By Frank Bonner
When looking at permanent settlements on the Moon there are essentially two options:
building on the lunar surface, or looking for a pre-existing underground chamber which can be made airtight.
In recent years there has been growing interest in the second approach. In particular the search has been on for suitable lava tubes which might be of substantial size in the areas of interest for a permanent settlement. There are a number of good reasons for this. It would mean that the need to transport material to the site for building purposes would be much reduced.
An underground location is likely to be inherently safer against both meteor strikes and solar and cosmic radiation than a surface site. Making an appropriate lava tube habitable may involve little more than building an airtight door at the entrance to the tube. A sufficiently large lava tube would allow for expanding the settlement at little more cost than transporting people and their immediate technological needs there in the first place.
It is no surprise therefore that a lot of effort has gone into identifying suitable lava tubes. These lava tubes are fairly ancient structures left over from a time when the Moon was geologically active. As the name implies they transported molten lava from the Moon’s interior to the surface and were key to forming the great lava plains of the Moon’s Seas (Maria). The entrance to these lava tubes would show up as pits on the lunar surface and a number of these have been identified from photography of the Moon’s surface.
The photo shows a pit, initially discovered by the Japanese Kaguya spacecraft which is believed to be the entrance to a lava tube 65 metres wide and 80 metres deep in an area of the Moon known as the Marius Hills.
The Lunar Reconnaissance Orbiter has photographed over 200 of these pits which show signs of leading into lava tubes. Current best estimates say that these pits lead to chambers with diameters from 5 to 900 metres although there is no reason, in principle why some of these caverns could not measure several kilometres across – large enough to encompass a whole city.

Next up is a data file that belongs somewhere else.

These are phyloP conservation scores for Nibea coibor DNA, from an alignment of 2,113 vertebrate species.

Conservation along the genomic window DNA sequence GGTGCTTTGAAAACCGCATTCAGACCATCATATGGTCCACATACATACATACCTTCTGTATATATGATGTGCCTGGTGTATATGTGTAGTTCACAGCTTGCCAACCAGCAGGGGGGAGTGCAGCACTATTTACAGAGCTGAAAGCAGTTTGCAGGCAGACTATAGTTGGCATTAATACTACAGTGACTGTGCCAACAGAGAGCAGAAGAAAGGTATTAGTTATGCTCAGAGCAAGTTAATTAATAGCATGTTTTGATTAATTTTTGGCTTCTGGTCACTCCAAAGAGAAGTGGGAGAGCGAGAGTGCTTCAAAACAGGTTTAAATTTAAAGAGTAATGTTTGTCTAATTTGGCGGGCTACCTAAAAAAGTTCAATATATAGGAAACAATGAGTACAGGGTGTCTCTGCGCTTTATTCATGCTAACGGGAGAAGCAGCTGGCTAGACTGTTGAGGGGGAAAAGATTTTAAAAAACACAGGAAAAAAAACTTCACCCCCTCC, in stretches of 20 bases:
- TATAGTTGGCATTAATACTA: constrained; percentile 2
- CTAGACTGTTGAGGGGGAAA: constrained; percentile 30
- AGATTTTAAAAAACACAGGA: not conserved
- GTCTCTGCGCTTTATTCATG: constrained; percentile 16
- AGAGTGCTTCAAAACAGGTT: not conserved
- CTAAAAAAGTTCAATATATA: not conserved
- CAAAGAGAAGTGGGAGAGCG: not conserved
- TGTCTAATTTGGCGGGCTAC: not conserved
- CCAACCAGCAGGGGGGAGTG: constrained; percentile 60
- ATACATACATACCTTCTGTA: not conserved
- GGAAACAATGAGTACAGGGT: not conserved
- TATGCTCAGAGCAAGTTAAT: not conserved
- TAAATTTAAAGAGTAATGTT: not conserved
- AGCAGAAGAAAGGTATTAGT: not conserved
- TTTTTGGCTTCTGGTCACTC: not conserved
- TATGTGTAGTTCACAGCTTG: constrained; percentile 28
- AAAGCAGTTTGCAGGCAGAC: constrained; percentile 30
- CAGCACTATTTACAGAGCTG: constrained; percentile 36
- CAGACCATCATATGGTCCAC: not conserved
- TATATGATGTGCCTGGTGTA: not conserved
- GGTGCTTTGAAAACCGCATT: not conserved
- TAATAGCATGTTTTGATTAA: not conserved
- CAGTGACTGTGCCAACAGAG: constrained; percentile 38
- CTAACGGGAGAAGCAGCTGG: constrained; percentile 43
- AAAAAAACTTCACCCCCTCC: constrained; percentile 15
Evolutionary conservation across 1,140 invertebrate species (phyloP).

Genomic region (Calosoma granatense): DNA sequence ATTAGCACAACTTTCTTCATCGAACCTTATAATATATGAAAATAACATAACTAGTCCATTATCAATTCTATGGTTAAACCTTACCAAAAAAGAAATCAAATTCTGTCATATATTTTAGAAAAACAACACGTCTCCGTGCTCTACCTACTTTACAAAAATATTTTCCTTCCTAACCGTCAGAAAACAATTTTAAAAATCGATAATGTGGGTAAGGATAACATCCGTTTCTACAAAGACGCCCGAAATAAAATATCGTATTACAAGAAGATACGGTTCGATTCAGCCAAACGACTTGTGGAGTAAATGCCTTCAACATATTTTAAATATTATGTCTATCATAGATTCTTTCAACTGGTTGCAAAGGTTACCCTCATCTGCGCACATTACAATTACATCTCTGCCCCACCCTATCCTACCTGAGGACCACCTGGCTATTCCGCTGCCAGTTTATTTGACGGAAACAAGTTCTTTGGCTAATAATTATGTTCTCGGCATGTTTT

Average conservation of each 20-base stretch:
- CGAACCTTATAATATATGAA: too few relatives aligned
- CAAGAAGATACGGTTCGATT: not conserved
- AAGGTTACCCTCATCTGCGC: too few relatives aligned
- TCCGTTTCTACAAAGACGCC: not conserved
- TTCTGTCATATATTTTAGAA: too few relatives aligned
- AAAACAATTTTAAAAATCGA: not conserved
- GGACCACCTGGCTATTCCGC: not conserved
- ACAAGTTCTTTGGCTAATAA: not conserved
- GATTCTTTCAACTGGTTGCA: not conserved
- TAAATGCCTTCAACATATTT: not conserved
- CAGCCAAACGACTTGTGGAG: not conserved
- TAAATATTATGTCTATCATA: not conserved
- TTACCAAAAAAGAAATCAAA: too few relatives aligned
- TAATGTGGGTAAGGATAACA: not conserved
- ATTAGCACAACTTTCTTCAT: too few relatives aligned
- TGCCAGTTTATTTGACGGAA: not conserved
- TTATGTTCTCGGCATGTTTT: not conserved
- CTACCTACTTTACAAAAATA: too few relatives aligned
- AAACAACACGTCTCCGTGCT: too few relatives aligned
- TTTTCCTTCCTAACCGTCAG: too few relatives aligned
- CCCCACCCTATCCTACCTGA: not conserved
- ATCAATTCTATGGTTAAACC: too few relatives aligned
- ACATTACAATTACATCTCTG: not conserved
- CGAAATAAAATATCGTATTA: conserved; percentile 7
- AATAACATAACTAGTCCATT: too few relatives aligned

The problem to date is that all of this has been inferred from looking at the surface of the Moon and its sinuous rilles in particular. There has been no hard proof of the existence of these chambers.
Developing better information on where these lava tubes are and their size and whether they exist at all has become an important piece of research and data from the GRAIL mission is starting to shine a clearer light on these issues.
The Grail satellites collected detailed data on the gravity variations on the Moon.
The photo shows that there are quite wide variations in gravity across the Moon’s surface.
This information allowed a team of scientists at the Aeronautics and Astronautics Department of Purdue University in Indiana, led by Rohan Sood to get a better idea of what the Moon’s interior looks like and, in particular, the expected buried lava tubes.
Changes in the Moon’s gravity reflect changes in the amount and density of the material in the area being measured. In the area of the Marius Hills where the hole shown above is located they found the signature of a subsurface cavity. They also found signatures for at least a further ten features that could be lava tubes, spread across the surface of the Moon and close to ancient volcanic seas. Some of these signatures indicate tubes measuring more than 100 Km’s long and several Km’s wide.
The team announced their results in a paper – Detection of Buried Empty Lunar Lava Tubes Using Grail Gravity Data which they presented to the 47th Lunar and Planetary Science Conference in Texas. As they point out in their paper this is not a definitive proof of the existence of these lava tubes because of a mismatch in the size of the tubes versus the Grail data.
It is however a strong indication of their existence and points to some of them at least being far larger than had previously been thought. In the end it is likely to take a mission with ground penetrating radar to finally confirm the existence or otherwise of these lava tubes, something that might be possible with the upcoming LAROSS mission.
It is certainly something which is exciting the proponents of a subsurface lunar settlement.